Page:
why are there no pink cars?

So I was driving home today, and I thought I saw a pink car in the distance, but soon I realized it was red.

Which made me wonder: Why are there no pink cars? I mean, surely there are pink cars in the world, but why do I not see them advertised or driven?

Pink is often used to market traditionally masculine commodities to women, so why are cars (often considered an exclusively masculine interest) not marketed in pink to attract female buyers?

I don’t really have any thoughts on this yet, so I would really, really, appreciate your comments!! Please let me know why you think cars are not advertised or more readily available in pink.

Thanks!

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2 Comments

  1. Lauren O said,

    March 8, 2010 at 7:45 am

    Hey, I came over here from a comment you made on my LiveJournal. I know this post is a few days old, but I had to comment because I was thinking about the exact same thing just the other day. I saw a woman in a pink car and had that same realization: Hey, why haven’t I seen any more of these? I think you’re on the right track when you say that cars are generally seen as masculine and therefore incompatible with pink. Making masculine stuff pink is a marketing tactic, but pink stuff still makes up a small portion of any market; you don’t see that many pink laptops, to pick an example (though you certainly see more of them than pink cars).

    I think the difference with cars which makes pink cars an even smaller (practically nonexistent) portion of the market is that they’re often used (a) by more than one person, and (b) in public. Laptops, on the other hand, are usually used by one person only and usually in private. The same goes for other sometimes-pink objects: you probably don’t lend your pink iPod or pink hammer or pink food processor to other people very often, or use them that conspicuously in public.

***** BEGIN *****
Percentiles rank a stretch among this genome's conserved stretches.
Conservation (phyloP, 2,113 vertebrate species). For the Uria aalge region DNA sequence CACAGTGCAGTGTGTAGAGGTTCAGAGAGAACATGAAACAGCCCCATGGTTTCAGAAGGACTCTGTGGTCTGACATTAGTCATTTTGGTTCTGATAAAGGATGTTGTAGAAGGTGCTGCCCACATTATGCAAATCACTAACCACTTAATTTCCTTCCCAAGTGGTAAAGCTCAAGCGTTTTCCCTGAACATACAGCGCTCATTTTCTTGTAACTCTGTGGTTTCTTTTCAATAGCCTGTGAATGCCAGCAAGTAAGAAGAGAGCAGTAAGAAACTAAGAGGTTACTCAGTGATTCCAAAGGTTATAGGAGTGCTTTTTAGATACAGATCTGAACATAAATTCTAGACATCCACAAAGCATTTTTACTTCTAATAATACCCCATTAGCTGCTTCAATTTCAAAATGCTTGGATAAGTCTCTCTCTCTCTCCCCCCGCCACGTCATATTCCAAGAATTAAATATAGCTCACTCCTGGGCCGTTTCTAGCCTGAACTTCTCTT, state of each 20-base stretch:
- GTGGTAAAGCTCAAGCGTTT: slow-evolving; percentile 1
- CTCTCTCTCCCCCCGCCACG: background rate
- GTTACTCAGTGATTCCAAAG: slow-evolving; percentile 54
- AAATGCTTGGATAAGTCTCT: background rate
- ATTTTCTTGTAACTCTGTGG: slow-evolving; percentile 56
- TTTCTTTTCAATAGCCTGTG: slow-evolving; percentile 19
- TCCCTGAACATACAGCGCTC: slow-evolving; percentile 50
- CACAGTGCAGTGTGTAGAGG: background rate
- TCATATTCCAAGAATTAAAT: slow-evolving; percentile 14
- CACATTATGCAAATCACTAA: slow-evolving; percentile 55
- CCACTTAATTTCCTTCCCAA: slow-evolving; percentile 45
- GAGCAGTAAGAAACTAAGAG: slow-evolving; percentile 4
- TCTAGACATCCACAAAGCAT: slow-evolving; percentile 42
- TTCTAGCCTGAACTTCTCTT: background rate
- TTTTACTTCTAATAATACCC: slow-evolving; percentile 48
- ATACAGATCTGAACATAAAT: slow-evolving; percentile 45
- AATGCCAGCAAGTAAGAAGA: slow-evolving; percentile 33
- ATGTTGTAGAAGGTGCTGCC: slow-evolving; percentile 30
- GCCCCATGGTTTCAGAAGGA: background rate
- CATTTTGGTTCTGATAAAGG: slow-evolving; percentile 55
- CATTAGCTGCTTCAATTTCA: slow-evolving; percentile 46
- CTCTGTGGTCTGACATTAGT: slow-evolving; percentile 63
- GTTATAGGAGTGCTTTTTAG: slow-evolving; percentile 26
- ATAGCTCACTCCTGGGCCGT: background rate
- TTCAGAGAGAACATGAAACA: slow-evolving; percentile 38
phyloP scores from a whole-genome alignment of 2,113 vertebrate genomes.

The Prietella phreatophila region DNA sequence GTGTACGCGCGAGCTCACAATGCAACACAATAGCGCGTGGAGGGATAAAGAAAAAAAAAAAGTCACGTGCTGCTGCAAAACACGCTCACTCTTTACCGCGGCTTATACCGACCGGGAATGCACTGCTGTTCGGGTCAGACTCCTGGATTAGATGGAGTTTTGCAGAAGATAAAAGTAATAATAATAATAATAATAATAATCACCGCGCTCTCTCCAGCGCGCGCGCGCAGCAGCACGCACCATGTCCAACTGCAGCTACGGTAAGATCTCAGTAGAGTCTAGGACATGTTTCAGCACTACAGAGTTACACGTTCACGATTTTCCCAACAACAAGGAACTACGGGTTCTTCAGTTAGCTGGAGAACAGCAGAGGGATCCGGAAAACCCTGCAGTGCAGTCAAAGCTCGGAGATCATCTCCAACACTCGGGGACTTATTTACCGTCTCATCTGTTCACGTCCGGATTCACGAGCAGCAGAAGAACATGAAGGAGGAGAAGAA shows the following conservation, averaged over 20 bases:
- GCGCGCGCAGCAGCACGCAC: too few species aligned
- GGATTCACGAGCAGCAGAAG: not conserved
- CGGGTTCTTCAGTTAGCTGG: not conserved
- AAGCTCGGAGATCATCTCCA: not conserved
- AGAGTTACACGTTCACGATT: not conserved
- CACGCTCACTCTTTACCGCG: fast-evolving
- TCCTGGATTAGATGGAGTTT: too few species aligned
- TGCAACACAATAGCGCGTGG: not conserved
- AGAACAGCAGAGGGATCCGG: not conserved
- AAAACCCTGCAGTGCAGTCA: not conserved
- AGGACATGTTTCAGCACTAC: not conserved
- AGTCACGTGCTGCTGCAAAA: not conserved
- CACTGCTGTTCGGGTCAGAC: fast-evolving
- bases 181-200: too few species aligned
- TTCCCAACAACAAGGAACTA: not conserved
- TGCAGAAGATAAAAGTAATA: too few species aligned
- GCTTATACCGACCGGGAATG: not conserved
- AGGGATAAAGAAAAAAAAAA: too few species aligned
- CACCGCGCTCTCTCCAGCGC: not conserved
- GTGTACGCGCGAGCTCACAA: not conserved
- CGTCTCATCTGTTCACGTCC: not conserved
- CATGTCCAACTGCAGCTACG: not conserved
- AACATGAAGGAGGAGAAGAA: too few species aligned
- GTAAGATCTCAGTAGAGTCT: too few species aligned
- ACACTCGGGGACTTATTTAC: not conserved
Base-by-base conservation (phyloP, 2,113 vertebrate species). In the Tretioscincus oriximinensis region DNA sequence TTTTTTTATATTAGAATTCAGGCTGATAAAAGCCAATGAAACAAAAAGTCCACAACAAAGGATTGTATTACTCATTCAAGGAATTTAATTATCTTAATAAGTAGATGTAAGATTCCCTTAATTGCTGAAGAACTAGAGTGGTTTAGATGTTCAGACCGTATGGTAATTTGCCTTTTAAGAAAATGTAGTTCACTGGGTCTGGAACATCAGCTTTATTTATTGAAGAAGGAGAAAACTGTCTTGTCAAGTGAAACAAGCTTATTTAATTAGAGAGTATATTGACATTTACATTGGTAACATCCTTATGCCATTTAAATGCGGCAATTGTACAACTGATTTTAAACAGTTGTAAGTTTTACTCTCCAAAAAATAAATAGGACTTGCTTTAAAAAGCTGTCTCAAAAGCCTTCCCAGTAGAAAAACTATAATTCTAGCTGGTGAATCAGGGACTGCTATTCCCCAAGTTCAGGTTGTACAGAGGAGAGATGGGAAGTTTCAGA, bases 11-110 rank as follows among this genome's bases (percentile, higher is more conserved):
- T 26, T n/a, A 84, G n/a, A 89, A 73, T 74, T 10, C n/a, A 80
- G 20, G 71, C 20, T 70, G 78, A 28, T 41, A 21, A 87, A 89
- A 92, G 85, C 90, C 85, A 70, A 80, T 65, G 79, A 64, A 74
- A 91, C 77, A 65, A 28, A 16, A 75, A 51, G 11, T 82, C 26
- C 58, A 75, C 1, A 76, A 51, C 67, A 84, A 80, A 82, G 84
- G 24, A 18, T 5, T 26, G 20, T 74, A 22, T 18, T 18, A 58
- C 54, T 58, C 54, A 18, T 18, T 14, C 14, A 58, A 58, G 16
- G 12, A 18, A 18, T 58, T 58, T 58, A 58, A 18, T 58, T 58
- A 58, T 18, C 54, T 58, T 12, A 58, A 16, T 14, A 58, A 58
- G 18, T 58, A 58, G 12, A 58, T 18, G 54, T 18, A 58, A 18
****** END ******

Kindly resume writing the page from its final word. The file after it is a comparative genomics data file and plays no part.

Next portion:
But with a car, even if the only driver is female, the passenger will often be male, and when you use a car, a huge number of people see you. If you have a husband, boyfriend, son, brother, or any other dude who rides in your car regularly, you probably don’t want to spend money on a pink car (or even a pink paint job for your car), because that dude is going to be mortified every single time you drive together anywhere. Most women would consider that embarrassment completely justified, and the few of us who think it’s bullshit for a man to be repulsed by femininity probably still wouldn’t want to have to hear the husband/son/whoever complaining and whining about his emasculation by having to be associated with the inferior gender. And of course, a vanishingly small number of men would buy a pink car for themselves, because of the whole “association with the inferior gender” thing, which, I imagine, might actually make a male driver of a pink car a target for physical assault in the vein of gay-bashing.

    • dreamingiris said,

      March 8, 2010 at 1:30 pm

      Thanks for your awesome comment! I think you’ve got it exactly right. It makes a lot of sense that you wouldn’t invest in a pink car when your husband or son might need to borrow it sometime. Also, a huge purchase like a car is probably a joint decision for couples, so for traditional hetero couples, a pink car would be out of the question.

      Probably driving a pink car would be opening yourself up to taunts and insults, and even, as you pointed out at the end of your comment, assault.

      There’s a lot more to analyze and think about here than I thought!


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